Articles for Physicians - Articles by DoctorsCase Reports › An interesting case of Hypokalemic periodic paralysis

   A 34 year old male, engaged in some industrial work in Noida, with no significant past history, presented to the casualty (ESI Hospital, Noida) with acute onset weakness of all four limbs. The patient had gone to bed without any weakness, but when he woke up early morning- he found himself totally unable to get up. What he could manage on bed was some movement of his limbs parallel to his bed, but couldn’t perform any movements against gravity.

   The weakness was bilateral and involved both the proximal and distal group of muscles. He had no respiratory or swallowing difficulty, and there was no evidence of any cranial nerve involvement. The patient further denied any parenthesis or any recent H/O diarrhea or respiratory tract infection. He however complained of vague aching generalized pain. He denied any H/O trauma to neck.

   He, however admitted to H/O generalized weakness of his body around a fortnight back, which had resolved after receiving some iv fluids (probably K+ containing, No documents were available with the patient) in a nearby hospital. His parents, siblings and children didn’t have any similar episode in past. He admitted to tobacco chewing, but no other addictions or extramarital sexual exposure otherwise.

   On physical examination, the patient appeared normal in overall appearance with average built. He was conscious, well oriented to time, place and person with average intelligence and intact speech. His heart rate was 106/min, and blood pressure was 130/86mm of Hg. There was no pallor, icterus, cyanosis, clubbing or edema. No JVP distension, goiter or lymphadenopathy was appreciated.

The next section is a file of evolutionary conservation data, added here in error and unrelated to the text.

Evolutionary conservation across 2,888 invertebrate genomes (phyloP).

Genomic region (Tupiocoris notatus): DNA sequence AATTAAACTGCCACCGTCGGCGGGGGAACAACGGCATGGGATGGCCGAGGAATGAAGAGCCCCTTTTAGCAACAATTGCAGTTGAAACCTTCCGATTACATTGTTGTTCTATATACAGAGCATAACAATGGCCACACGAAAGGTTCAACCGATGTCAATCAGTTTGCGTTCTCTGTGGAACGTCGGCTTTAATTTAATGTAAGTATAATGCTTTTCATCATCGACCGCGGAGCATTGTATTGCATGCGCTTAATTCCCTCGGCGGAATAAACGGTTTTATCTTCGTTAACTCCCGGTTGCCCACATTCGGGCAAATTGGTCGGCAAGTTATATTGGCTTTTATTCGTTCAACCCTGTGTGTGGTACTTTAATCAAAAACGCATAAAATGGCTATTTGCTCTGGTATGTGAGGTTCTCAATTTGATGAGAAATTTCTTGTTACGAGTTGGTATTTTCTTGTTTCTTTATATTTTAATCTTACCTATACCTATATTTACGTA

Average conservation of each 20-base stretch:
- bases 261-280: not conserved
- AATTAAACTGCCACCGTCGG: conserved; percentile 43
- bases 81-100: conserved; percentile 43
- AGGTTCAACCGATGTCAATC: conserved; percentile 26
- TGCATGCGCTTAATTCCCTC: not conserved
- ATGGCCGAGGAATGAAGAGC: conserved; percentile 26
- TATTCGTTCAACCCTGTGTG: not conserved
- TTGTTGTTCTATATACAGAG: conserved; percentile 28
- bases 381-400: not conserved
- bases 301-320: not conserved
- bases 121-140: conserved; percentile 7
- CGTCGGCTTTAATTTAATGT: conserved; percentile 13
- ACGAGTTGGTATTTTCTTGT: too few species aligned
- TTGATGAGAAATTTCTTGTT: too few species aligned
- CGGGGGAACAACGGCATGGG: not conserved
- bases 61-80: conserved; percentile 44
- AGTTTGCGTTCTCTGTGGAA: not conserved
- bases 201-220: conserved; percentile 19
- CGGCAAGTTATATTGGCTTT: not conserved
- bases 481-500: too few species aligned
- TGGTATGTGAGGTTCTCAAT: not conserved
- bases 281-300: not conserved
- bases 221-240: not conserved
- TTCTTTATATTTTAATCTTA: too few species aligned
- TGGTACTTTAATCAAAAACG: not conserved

Single breath count was 20. Cardiac examination revealed tachycardia with regular rhythm and no murmur. Examination of the chest and abdomen was unremarkable.

   Neurologic examination revealed flaccid paralysis of all extremities, involving both proximal and distal group of muscles. Power was Grade 2 in all major muscle groups. Deep tendon reflexes were markedly diminished to absent, even with reinforcement. Plantar was B/L unresponsive. All modalities of sensation were intact and so were the bladder and bowel functions. Cranial nerve functions and higher mental functions were grossly intact.

   Complete haemogram, liver function tests and kidney function tests were normal. Routine examination of urine was unremarkable. Blood Sugar Random was normal at 114 mg%. K+ level was low at 2.5mg/dl during the episode. Changes suggestive of hypokalemia, in the form of flattened T waves were also noted in ECG recorded simultaneously.

   The patient was started on iv K+ replacement, 20 meq of KCl was mixed in a pintof normal saline and slow iv infusion was started. Around 30 mins later, the patient began to notice some improvement subjectively- which continued – and around one and half hours later, the patient’s neurologic symptoms had completely resolved. The patient was even able to stand on his own and move about in the ward. He was then sifted to oral K+ supplementation and later started on oral Acetazolamide prophylaxis. Further recheck of his K+ level was done, and was found to be 3.8 meq/dl.

   Further studies were performed to determine the etiology of patient’s hypokalemia. Urine Na+ and K+ and serum Aldosterone and renin levels were measured to rule out adrenal involvement and were found to be normal. Thyroid function tests were also well within range.

Article By: Dr.Vikas Singh

Comments On An interesting case of Hypokalemic periodic paralysis (2)

Anshuman aroraWednesday, January 23, 2013

Am yet to come across a case of HPP. But this illustration will be there in my mind whenever I'll come across such a case

Dr.SaritaSaturday, April 18, 2009

I had the opportunity to come across a case of Hypokalemic Periodic Paralysis earlier. This is indeed a good concise summary.
Would have been really nice if u cud have written a bit about the topic (Review of literature)

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